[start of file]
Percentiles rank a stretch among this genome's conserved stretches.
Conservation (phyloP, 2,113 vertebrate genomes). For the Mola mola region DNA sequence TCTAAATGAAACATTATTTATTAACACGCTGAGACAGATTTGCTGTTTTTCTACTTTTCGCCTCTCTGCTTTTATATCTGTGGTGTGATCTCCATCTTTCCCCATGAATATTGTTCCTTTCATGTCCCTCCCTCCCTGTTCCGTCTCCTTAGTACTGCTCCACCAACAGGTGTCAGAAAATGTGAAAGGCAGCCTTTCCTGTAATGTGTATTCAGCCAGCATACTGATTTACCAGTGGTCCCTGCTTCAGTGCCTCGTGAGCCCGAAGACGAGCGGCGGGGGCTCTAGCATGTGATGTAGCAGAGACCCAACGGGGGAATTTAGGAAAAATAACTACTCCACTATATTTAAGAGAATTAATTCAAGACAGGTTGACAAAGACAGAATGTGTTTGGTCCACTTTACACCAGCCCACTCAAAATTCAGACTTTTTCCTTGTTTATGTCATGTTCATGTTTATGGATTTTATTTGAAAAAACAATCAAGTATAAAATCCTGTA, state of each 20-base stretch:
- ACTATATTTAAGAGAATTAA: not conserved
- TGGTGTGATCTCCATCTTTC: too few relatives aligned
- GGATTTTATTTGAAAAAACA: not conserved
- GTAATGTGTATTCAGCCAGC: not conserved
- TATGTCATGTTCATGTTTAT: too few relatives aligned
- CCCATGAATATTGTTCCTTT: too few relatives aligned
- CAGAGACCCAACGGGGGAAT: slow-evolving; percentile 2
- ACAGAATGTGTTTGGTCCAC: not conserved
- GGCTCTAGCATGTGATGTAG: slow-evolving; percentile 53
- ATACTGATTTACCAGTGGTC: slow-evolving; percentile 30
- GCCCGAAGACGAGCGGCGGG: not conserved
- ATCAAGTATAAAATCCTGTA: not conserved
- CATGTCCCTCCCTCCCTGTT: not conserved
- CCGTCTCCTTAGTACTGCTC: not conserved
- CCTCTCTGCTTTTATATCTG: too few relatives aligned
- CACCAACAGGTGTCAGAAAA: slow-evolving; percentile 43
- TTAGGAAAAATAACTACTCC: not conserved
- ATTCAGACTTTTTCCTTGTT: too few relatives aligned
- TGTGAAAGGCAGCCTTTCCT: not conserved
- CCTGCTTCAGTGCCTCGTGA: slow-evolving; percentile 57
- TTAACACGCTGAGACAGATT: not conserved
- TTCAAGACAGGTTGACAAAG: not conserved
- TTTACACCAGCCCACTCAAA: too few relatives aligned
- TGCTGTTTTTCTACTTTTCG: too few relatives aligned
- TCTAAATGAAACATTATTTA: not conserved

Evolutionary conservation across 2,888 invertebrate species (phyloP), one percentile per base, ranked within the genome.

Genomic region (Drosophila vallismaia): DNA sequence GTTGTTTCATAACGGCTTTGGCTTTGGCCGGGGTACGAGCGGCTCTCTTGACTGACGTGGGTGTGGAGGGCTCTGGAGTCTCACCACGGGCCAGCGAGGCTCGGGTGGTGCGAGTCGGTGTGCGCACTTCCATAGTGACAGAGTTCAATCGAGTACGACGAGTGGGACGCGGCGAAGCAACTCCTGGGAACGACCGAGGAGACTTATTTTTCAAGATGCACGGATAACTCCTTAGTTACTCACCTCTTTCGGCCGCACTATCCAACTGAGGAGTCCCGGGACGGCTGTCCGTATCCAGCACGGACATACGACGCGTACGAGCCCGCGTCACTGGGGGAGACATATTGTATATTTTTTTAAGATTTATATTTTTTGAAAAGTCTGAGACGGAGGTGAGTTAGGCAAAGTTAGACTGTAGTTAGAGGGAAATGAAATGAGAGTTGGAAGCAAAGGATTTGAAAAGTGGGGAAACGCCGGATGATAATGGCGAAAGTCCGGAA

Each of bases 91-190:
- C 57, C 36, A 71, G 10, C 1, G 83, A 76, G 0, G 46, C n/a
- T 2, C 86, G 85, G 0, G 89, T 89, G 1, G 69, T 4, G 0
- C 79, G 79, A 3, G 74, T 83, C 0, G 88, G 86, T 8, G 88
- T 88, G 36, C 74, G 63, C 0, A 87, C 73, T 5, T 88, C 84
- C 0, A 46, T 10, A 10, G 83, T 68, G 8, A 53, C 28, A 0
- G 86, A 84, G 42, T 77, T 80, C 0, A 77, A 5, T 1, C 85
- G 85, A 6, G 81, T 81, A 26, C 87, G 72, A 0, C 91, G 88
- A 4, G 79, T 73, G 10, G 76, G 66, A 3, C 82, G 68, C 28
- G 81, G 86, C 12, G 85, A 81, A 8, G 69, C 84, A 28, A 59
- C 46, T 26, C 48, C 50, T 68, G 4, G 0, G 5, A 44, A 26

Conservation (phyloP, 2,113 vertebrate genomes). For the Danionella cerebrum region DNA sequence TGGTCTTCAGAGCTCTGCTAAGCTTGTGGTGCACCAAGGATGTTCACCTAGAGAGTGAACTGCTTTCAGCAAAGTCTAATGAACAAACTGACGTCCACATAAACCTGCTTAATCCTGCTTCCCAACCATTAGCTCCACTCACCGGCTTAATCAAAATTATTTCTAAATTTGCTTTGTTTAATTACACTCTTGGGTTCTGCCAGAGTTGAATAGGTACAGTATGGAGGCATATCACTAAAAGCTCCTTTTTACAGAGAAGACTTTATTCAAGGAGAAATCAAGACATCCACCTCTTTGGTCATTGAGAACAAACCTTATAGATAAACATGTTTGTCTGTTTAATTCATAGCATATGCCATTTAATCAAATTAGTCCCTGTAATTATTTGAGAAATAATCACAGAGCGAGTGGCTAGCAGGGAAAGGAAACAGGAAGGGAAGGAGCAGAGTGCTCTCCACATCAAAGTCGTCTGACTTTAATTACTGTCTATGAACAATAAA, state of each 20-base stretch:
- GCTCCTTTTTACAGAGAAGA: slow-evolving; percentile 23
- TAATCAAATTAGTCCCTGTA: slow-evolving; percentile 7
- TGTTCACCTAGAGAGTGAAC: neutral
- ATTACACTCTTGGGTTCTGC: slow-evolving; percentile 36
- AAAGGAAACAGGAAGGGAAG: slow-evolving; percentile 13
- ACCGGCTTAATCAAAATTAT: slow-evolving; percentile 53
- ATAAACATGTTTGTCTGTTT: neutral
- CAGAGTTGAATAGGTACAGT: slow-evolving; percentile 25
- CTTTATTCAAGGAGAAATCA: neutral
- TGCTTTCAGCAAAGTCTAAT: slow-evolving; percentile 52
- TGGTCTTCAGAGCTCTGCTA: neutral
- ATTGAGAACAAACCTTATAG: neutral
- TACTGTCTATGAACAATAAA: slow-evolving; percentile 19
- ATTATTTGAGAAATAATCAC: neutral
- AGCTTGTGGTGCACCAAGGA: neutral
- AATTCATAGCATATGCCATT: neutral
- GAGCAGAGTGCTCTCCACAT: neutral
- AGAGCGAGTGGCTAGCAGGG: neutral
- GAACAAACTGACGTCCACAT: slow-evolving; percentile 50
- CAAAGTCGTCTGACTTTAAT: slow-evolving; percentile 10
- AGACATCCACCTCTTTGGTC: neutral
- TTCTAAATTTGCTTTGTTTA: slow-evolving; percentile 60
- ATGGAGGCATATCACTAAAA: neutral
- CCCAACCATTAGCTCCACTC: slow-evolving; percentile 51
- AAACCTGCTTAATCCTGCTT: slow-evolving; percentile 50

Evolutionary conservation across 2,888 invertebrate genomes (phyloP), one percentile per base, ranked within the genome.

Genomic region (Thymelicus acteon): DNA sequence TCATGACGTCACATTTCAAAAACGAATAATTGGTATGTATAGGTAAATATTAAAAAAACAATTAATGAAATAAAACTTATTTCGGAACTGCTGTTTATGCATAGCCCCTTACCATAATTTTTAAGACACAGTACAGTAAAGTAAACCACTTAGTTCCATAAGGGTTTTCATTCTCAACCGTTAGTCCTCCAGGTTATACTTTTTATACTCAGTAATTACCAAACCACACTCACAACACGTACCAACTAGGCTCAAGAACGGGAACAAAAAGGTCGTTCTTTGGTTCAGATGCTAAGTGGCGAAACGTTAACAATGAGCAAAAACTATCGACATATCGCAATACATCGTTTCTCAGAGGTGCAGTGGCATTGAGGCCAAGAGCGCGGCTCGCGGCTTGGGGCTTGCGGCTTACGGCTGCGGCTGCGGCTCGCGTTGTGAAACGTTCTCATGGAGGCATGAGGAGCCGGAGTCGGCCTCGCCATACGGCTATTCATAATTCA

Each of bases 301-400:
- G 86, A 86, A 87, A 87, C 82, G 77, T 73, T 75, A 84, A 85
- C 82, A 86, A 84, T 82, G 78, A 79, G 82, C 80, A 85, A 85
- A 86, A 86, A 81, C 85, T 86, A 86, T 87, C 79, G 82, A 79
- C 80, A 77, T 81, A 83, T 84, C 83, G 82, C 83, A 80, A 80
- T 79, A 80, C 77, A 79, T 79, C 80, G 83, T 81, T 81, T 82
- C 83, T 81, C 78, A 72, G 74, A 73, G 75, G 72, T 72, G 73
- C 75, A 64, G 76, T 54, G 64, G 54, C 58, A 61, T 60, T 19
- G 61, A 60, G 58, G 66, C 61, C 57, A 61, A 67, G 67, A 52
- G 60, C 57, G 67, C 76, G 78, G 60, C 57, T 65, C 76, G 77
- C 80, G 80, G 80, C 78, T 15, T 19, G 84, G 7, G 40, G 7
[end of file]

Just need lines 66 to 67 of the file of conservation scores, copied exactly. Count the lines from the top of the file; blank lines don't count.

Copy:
- AAACCTGCTTAATCCTGCTT: slow-evolving; percentile 50

Evolutionary conservation across 2,888 invertebrate genomes (phyloP), one percentile per base, ranked within the genome.